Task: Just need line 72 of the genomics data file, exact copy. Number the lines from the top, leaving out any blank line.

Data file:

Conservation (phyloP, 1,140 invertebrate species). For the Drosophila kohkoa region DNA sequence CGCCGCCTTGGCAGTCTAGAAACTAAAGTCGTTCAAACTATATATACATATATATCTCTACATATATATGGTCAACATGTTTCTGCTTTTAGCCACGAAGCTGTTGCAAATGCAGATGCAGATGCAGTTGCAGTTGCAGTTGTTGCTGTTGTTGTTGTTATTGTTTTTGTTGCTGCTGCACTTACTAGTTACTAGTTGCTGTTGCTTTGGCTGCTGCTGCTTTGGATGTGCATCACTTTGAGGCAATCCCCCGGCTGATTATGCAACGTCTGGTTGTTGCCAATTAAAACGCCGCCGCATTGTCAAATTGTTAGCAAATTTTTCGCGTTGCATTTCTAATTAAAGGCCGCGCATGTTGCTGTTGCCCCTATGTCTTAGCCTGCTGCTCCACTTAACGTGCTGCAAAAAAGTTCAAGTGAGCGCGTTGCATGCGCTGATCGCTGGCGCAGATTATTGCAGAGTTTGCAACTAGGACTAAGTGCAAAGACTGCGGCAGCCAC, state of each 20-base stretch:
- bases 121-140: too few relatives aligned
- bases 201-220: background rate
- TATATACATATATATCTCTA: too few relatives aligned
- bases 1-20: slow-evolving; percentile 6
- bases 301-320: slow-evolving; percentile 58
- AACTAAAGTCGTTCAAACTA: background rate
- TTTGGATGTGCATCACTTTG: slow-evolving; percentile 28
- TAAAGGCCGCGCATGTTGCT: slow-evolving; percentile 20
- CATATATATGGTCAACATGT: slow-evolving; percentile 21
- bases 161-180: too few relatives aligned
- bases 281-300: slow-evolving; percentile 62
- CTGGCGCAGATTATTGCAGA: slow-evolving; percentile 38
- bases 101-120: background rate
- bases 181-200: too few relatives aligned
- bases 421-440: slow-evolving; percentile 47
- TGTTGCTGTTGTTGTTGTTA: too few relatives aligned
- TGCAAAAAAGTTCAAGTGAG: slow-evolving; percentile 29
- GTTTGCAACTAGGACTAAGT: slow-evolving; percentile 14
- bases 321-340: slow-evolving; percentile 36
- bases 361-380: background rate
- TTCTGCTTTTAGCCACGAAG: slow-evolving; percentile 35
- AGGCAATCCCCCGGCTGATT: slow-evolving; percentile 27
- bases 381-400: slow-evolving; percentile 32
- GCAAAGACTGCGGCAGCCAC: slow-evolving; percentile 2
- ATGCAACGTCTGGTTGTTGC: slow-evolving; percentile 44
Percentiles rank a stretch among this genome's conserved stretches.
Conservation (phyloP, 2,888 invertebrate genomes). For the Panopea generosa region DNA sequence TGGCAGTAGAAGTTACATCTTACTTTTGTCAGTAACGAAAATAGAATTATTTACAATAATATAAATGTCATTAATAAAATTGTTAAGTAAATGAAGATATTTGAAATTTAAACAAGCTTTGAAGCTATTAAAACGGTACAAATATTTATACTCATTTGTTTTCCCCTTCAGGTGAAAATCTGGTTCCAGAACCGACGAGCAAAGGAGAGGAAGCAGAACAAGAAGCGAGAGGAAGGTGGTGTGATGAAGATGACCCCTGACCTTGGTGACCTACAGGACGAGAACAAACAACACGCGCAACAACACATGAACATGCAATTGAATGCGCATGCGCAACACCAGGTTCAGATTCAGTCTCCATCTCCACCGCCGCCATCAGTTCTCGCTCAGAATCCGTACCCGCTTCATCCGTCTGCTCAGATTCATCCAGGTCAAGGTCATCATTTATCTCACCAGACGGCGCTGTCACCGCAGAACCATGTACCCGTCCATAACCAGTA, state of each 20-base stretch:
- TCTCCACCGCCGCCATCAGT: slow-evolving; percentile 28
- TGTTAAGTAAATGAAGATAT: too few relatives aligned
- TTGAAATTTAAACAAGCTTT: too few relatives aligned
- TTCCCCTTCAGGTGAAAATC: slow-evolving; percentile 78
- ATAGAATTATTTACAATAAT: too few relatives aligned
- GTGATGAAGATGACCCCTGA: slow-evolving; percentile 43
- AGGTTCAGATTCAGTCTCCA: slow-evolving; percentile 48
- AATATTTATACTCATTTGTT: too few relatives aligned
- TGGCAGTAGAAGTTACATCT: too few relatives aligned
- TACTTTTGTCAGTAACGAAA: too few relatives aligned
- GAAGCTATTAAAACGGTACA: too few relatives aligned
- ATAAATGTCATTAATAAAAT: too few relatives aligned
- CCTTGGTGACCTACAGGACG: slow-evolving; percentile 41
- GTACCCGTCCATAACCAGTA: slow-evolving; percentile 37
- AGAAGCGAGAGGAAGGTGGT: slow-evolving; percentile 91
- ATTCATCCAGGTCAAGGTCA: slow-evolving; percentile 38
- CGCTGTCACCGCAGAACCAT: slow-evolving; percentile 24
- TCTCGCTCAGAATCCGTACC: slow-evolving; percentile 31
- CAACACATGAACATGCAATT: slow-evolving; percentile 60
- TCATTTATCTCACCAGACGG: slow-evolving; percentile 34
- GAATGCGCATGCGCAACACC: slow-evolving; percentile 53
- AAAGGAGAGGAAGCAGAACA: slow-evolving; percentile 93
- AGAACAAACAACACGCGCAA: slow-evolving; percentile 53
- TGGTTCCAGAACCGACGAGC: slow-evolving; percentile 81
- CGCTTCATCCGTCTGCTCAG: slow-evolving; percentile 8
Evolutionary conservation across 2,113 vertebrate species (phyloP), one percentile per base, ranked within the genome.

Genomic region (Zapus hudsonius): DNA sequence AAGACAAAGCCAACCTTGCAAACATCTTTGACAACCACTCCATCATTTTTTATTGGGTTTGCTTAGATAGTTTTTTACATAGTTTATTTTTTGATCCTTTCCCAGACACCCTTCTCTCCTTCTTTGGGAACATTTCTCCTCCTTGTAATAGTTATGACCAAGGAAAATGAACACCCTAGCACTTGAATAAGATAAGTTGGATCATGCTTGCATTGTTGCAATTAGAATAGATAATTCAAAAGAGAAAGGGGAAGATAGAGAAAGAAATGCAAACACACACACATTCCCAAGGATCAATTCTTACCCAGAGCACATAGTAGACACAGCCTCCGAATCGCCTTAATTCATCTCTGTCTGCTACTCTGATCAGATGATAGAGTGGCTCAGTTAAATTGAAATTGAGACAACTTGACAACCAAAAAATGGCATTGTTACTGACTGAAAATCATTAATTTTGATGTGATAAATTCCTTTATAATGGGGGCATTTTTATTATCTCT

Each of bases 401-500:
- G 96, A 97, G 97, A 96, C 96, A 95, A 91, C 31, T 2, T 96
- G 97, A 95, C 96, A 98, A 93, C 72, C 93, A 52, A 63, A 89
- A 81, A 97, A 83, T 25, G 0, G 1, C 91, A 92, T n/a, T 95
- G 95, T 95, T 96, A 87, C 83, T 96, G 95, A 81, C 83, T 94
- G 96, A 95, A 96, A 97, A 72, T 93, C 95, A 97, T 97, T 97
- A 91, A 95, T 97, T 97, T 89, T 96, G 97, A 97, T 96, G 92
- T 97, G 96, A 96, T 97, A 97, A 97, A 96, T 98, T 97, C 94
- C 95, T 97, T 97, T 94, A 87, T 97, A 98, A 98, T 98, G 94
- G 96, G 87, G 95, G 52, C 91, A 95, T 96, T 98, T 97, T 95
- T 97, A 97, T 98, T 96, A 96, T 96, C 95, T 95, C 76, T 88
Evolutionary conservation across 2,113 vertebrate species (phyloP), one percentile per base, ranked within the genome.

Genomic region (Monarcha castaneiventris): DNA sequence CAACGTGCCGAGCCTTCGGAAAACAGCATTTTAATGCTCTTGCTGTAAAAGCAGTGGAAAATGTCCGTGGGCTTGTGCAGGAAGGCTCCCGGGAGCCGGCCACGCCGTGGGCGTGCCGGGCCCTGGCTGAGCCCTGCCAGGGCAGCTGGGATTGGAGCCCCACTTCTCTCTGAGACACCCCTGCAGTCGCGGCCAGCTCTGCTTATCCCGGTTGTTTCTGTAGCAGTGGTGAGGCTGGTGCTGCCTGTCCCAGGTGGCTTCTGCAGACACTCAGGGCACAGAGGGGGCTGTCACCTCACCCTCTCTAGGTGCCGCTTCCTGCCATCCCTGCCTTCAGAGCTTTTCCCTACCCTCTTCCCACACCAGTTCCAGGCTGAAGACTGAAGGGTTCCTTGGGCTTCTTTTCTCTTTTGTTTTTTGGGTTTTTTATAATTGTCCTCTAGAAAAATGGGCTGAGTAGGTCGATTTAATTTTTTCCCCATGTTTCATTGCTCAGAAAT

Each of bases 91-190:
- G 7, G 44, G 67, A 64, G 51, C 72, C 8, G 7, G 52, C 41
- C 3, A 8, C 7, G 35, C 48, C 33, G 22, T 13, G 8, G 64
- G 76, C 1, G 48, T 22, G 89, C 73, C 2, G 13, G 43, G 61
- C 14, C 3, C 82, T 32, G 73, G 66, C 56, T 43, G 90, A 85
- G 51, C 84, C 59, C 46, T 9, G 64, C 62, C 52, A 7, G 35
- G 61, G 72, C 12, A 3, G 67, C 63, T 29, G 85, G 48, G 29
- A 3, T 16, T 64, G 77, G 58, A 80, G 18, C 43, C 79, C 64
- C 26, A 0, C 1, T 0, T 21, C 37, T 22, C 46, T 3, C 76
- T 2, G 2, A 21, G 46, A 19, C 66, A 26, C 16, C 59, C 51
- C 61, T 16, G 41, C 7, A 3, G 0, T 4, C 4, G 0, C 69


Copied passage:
- G 76, C 1, G 48, T 22, G 89, C 73, C 2, G 13, G 43, G 61